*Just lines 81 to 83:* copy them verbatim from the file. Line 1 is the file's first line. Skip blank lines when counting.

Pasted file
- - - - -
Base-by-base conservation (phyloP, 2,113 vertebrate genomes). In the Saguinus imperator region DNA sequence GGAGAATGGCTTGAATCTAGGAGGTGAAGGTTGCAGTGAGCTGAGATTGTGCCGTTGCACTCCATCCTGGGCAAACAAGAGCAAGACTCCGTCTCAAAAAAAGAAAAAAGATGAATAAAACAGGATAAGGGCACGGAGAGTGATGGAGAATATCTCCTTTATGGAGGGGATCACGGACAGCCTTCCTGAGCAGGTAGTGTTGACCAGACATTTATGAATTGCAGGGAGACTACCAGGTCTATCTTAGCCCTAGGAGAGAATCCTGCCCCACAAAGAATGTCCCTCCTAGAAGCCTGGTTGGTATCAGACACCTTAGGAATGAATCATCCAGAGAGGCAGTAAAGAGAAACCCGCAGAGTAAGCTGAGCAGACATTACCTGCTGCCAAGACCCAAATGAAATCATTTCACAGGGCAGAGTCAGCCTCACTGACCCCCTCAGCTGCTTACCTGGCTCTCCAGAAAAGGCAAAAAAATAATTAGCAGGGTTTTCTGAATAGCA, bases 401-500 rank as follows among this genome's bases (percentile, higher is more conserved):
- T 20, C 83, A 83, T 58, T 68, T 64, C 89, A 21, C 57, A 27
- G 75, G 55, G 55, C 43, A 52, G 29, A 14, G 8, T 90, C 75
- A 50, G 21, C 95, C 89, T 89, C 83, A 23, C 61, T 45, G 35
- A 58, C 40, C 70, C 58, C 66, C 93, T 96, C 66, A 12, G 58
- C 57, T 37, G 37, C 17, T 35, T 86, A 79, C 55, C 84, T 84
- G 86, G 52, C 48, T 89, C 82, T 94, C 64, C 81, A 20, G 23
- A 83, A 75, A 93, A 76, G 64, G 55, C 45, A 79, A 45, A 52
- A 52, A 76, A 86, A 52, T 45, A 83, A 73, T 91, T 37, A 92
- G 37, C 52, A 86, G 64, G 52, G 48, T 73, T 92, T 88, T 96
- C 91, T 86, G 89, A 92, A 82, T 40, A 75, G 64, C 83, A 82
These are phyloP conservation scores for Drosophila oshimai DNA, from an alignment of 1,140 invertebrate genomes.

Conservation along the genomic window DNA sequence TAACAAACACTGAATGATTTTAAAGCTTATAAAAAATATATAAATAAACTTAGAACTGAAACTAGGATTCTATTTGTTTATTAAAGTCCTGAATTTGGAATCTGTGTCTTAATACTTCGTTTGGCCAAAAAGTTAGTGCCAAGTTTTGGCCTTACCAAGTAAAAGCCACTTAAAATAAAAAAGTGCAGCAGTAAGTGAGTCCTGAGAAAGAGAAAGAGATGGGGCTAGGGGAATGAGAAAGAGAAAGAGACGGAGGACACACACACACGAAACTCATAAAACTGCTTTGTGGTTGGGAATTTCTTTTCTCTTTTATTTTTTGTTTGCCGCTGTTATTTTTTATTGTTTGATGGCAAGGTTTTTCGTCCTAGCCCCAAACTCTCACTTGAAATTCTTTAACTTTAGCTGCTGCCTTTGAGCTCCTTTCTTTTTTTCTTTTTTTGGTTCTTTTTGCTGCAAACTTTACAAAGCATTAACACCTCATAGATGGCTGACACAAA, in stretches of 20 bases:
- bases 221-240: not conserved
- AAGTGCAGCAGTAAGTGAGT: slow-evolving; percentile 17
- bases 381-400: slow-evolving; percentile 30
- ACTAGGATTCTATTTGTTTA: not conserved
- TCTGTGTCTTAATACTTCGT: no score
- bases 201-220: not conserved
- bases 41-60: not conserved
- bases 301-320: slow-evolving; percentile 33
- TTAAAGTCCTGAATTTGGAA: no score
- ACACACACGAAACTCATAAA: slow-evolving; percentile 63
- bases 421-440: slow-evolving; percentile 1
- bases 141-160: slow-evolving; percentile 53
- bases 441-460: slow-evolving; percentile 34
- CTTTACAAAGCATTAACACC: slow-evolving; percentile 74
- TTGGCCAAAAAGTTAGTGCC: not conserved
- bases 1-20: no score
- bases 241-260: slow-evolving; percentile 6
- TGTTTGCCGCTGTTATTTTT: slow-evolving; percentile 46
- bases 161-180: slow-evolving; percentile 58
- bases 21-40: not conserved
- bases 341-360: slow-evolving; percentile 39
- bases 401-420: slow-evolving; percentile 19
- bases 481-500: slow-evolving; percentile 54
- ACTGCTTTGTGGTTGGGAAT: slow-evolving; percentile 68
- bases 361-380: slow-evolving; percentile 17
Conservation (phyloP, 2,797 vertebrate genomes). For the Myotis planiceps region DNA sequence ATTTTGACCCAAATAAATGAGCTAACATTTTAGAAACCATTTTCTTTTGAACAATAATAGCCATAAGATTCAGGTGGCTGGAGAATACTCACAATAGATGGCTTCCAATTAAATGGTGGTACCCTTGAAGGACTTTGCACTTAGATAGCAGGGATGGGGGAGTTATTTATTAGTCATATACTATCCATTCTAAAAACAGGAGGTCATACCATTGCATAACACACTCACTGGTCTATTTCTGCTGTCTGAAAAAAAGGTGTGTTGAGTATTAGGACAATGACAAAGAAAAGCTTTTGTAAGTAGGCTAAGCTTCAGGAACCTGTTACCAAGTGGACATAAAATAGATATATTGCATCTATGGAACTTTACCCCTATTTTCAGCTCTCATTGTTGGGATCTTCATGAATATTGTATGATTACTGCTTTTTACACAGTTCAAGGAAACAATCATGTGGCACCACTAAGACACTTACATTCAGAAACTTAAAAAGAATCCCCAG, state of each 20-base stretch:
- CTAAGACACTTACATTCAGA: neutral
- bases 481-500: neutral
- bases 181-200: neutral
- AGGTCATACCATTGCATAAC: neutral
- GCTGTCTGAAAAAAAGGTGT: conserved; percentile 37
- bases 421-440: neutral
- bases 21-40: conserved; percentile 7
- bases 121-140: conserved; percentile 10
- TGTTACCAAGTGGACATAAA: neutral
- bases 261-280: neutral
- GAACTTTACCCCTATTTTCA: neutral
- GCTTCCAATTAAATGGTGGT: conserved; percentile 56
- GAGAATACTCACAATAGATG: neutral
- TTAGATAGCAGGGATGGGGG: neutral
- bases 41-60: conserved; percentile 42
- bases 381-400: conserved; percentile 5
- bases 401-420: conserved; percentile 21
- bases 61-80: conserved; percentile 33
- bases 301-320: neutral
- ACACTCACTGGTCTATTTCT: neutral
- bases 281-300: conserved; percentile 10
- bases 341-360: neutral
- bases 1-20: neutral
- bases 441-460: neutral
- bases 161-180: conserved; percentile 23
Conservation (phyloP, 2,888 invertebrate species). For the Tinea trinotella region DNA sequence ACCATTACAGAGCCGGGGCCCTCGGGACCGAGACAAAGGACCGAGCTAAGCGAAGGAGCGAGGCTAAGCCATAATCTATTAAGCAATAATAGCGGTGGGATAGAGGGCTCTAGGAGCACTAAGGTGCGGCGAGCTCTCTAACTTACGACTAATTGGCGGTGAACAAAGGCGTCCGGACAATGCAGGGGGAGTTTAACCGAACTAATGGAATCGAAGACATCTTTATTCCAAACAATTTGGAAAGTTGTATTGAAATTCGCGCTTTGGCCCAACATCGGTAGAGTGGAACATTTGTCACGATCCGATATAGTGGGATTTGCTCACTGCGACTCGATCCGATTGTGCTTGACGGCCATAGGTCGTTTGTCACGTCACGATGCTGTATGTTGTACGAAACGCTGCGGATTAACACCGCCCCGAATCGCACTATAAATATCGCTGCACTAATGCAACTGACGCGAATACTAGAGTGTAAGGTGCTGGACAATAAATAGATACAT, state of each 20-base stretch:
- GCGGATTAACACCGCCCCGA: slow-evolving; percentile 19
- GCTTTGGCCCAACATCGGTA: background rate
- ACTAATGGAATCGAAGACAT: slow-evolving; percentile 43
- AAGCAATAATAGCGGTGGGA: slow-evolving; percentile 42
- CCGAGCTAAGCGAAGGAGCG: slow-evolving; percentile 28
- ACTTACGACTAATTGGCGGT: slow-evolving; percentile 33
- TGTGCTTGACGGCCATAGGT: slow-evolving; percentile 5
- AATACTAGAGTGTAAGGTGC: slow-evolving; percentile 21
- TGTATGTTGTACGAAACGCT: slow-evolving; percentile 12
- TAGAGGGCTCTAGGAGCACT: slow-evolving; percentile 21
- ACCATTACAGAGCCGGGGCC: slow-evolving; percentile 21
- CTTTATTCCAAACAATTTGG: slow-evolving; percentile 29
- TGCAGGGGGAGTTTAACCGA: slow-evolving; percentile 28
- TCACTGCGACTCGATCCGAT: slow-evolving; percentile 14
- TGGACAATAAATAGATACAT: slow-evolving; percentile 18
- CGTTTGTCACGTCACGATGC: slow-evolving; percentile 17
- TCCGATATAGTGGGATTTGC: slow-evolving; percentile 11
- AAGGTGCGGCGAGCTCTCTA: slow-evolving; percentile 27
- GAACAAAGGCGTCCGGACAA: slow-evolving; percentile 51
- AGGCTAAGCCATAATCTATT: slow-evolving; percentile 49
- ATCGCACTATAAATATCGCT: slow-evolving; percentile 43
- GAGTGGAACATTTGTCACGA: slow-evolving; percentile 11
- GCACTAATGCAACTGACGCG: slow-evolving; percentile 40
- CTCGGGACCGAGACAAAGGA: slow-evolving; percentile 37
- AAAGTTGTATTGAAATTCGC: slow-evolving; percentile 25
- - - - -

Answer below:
- CGTTTGTCACGTCACGATGC: slow-evolving; percentile 17
- TCCGATATAGTGGGATTTGC: slow-evolving; percentile 11
- AAGGTGCGGCGAGCTCTCTA: slow-evolving; percentile 27